Your training contract: a first step to becoming a solicitor

If you want to become a solicitor you'll need to secure a training contract first. Stay ahead of the competition by finding out about working life in law firms and entry routes for your graduate career in law.

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A training contract at a law firm is one step on the path to becoming a solicitor. Stay ahead of the competition by finding out what training contracts are and how and when to apply.

Solicitors provide legal advice and represent their clients’ interests. They spend a lot of time researching cases, writing legal documents and liaising with other professionals. The role brings together legal knowledge and people skills; to build these, you’ll need to undertake a period of legal work experience, which can be in the form of a training contract, as well as completing legal studies.

How do I become a trainee solicitor?

A new qualification pathway introduced in 2021 means that the route to becoming a solicitor has more flexibility than it did previously. The path combines exams – the solicitors’ qualifying examination parts 1 and 2, for which a range of preparation courses has been developed – and a period of ‘qualifying work experience’ in which you start to apply your legal knowledge to resolve clients’ problems.

Training contracts are one of the ways you can choose to complete this work experience, and if you take up a training contract, you’ll be known as a trainee solicitor.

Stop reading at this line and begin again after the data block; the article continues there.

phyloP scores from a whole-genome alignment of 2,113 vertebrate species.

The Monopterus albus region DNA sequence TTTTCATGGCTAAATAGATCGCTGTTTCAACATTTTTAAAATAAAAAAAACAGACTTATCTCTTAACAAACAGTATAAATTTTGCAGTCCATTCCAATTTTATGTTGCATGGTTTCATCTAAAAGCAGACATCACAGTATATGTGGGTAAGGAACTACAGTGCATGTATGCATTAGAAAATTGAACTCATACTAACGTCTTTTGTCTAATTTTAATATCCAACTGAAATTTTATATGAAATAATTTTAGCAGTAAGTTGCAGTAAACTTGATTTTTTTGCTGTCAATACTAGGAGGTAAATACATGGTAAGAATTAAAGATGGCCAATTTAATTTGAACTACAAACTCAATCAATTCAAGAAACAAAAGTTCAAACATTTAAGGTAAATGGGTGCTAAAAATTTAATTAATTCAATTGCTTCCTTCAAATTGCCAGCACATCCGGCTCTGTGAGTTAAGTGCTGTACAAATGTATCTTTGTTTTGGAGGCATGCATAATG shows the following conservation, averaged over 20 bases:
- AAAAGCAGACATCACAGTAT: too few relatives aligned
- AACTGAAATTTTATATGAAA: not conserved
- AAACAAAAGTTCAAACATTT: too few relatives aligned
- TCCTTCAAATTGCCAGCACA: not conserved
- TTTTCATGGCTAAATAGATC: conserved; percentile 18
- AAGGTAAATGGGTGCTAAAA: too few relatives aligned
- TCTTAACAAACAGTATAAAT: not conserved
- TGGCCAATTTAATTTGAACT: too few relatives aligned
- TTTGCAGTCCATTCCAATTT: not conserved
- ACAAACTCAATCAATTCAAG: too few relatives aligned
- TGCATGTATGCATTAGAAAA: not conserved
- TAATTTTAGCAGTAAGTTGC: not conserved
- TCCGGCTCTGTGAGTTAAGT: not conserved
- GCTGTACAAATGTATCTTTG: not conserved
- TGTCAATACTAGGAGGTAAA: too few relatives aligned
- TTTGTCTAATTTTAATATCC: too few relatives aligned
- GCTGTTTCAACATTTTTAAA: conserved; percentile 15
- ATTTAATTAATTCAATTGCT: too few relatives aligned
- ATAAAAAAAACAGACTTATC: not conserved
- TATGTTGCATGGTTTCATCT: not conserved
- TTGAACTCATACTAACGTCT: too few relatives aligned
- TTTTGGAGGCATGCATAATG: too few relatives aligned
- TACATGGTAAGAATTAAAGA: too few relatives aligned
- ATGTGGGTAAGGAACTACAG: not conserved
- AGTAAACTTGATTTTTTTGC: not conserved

Where could I get a training contract?

Most training contracts are with law firms. However, some other organisations offer them too: for example, the Government Legal Profession (GLP) and Crown Prosecution Service (CPS), whose training contracts are known as legal trainee schemes. You may also find training contracts with companies’ in-house legal departments.

Law firms vary in size and client base, with some firms taking on mainly corporate and commercial clients and others offering legal services to private individuals. Working cultures vary enormously as a result: make the most of vacation schemes, open days and student events to gain insights into how different law firms operate.

How do I get a training contract?

The majority of law firms require candidates to have or be expecting a minimum 2.1 degree. Many firms will look at A level grades or UCAS points too, as competition is fierce: some firms receive thousands of applications for a handful of trainee roles. On the other hand, large City firms recruit for up to hundred trainees at a time, so there are opportunities for candidates with the right skills and academic success, and the ability to demonstrate these.

You can improve your chances of securing a training contract by researching firms carefully, making good use of recruitment events and matching your skills to those that firms are asking for. Read the advice legal recruiters are offering on this site to make your application the best it can be.

When should I apply for a training contract?